The environment is changing slowly and that gives us reason to say “maybe it’s not that bad after all…” Hardly a good thing. It makes it easier for naysayers to persist in denial, and it makes it easier for many to turn a blind eye. But it also makes it difficult to make changes down the road when we’ll realize the ill effects but by then we’ll be too far in the game and, from many an industry point of view, too costly to change anything.

So what are we to do? For one, become aware of what’s around us. Documentaries, independent studies and talks by people who put human health and the environment before anything else are a great starting point in becoming aware.

Imagine a world with a motto like: Proceed if safe for humans and all forms of life on Earth and the environment.

We come into this world with nothing and we leave like that too. We are thinking, empathetic beings who know right from wrong. I choose to believe that deep down most of us are like that.

Assessing and reassessing our priorities, our needs and wants and also, taking into consideration the needs of others is a matter of maturity. From sharing a home to inhabiting the (only) planet, everyone’s actions will becomes collective consequences. Today’s actions will shape everyone’s tomorrow. I think a good tomorrow would suit everyone.

What do you think?

 

 

 

The Aftermath: Keeping Halloween Fun For Kids

Picture this: a dummy resembling a person fallen to the ground is placed in front of a garage door to look as if the head has been crushed by the door — blood on the door and suggestive puddles on the pavement included. It looks as real as you can imagine. Anything more would be the real thing.

A neighbour calls 911 and a discussion ensues.

It happened in more than one place. Comments abounded. The majority were a reverberation of, “Come on, it’s Halloween!” and praised the creativity of the displays. A matter of opinion.

Others argued that we shouldn’t allow for something that creates fear or unease.

One such commenter was told to look the other way if she couldn’t take it, while another who suggested we should return to what Halloween used to be (goblins, ghosts, black cats) was deemed a witch and told, “What did they do with witches back then? Burn, witches, burn!”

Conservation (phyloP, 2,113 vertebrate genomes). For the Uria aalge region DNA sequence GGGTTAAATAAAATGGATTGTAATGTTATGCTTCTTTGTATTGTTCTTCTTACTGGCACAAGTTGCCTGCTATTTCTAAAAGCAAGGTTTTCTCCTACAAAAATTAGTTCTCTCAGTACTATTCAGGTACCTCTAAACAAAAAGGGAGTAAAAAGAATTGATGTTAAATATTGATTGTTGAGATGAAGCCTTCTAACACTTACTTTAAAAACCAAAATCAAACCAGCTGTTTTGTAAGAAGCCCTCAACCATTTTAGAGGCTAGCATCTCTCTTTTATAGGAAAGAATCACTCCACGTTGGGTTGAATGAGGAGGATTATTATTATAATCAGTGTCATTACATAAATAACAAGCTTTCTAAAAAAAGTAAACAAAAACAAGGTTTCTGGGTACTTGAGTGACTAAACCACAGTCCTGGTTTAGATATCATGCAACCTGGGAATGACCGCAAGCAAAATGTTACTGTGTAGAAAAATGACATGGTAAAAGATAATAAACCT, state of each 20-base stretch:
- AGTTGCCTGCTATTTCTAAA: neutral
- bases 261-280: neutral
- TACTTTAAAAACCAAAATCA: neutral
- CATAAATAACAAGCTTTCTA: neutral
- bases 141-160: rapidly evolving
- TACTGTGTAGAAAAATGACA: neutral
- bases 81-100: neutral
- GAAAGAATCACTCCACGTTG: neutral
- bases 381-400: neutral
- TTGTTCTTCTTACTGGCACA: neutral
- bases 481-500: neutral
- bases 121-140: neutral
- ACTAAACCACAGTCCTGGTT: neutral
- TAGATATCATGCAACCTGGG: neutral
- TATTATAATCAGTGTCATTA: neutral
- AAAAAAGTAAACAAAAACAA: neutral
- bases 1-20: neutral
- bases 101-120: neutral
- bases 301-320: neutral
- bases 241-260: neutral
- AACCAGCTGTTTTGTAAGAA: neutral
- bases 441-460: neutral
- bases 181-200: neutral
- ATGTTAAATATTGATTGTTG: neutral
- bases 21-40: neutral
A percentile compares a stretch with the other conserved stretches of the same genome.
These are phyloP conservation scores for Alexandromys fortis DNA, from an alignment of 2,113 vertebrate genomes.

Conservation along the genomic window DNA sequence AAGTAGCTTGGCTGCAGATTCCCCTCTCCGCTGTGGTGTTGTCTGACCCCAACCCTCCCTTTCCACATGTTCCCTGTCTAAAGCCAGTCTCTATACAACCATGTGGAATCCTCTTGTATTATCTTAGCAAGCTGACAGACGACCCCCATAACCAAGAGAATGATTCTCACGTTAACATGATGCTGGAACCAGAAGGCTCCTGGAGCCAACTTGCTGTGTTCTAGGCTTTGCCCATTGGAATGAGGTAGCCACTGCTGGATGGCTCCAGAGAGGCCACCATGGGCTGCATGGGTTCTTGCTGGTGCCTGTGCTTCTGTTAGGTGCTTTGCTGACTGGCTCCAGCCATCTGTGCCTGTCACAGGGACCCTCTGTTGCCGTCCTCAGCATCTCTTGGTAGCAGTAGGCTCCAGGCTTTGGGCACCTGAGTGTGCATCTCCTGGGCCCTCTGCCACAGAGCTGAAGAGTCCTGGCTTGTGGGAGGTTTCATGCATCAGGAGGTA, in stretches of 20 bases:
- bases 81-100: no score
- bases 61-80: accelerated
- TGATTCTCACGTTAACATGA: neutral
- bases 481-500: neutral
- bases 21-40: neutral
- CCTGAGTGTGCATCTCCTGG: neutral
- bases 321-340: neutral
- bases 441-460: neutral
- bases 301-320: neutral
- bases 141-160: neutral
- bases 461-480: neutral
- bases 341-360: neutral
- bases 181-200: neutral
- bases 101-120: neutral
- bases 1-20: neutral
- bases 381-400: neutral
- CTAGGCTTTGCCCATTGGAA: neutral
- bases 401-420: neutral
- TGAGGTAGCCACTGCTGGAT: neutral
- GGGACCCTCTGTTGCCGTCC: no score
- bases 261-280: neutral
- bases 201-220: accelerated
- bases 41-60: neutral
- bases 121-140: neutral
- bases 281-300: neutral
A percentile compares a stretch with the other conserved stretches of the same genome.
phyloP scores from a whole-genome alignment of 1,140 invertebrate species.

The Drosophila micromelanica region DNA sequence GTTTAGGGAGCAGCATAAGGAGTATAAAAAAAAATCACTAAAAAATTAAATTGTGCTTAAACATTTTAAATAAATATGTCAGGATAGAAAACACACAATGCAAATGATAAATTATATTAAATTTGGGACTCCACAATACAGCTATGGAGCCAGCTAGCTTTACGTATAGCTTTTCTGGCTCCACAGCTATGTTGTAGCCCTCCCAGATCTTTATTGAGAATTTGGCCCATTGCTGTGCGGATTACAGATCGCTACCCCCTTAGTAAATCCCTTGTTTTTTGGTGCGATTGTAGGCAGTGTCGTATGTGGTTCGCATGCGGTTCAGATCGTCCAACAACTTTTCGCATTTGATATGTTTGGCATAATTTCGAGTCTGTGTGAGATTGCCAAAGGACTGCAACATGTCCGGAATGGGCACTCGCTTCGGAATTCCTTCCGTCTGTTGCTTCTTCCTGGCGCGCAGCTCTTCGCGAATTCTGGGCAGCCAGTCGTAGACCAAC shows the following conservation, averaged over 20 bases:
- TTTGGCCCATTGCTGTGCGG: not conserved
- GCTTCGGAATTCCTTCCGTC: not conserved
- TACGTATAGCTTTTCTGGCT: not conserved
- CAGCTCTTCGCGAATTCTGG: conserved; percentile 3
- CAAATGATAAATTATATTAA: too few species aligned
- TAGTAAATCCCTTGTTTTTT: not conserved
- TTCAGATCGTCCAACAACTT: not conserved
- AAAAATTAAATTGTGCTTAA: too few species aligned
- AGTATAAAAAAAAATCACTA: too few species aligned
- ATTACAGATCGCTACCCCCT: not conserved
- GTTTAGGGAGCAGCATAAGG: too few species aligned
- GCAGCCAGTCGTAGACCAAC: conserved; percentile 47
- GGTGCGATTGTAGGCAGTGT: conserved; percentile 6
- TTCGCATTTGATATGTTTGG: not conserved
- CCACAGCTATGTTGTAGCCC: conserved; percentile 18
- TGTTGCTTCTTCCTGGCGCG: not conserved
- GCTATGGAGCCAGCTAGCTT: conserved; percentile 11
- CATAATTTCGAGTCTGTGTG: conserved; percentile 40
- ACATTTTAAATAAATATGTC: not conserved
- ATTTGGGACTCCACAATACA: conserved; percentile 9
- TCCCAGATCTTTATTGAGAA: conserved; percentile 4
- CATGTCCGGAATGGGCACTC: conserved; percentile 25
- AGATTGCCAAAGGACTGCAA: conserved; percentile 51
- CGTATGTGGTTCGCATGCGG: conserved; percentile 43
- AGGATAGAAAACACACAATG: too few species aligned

Feeling uncomfortable yet? Intolerance of a different opinions punctuated with implied violence is never a good thing.

Halloween is one spooky day, everyone agrees, but suggested violence — to the extreme, in this case — can stir negative emotions that are not conducive to good fun. Most commenters suggested that children would be the first ones to find the display funny because they know what Halloween is about.

I disagree. Creepy and horrifying is not funny. Normalizing violence is not acceptable. Halloween or not, some boundaries should not be crossed.

Our 92-year-old neighbour reminisces about Halloweens that were not about zombies and severed crawling hands. “Halloween is for kids,” she said. Jack-o-lanterns and decorations, trick-or-treat if they wished, but horror was never part of it.

Children nowadays are exposed to myriad stimuli that may or may not be appropriate for their level of understanding. They seem to know more, but knowing is not the same as understanding.

Children’s brains need time to grow and rushing serves no one. They need time to learn to make the distinction between fake and real.

Present-day Halloween décor is different from what it used to be. Children, young and old, get a big dose of gore, dismembered bodies and zombie action, on top of the old-fashioned ghosts and skeletons, which seem tame by comparison. Save for the last items, I am not sure children can take the above-mentioned in the expected stride. Some will, some won’t.

One way to honour human nature is to not desensitize children to violence. In my youngest son’s class, some kids still believe in the tooth fairy, while they also talk about watching clips from movies like Chucky and Candyman.

If violence happens out of the Halloween context, children are referred to counsellors for help. Parents have a hard time explaining it. Violent images in the news can shock children. We know that.

Movies have parental guidance warnings for a reason. Not only is the plot geared toward a mature audience, but the horror elements and sexual references are clearly not to be seen, let alone understood, by children and tweens.

I watched 20 minutes of a scary movie once. I was already an adult, yet it made me cringe.

I grew up with very little television. We played outside and read. But here’s an interesting thing: many of my favourite books included sword fighting (Alexandre Dumas) and gunfights (Karl May’s books describing the Wild West). I was never uneasy or scared. The violence wasn’t gratuitous, though.

I am trying to raise my boys the same way. We have always been outside a lot, around our yard, town and on road trips. We read books depicting times past and present and the heroes within — real or fantasy. Ditto for movies.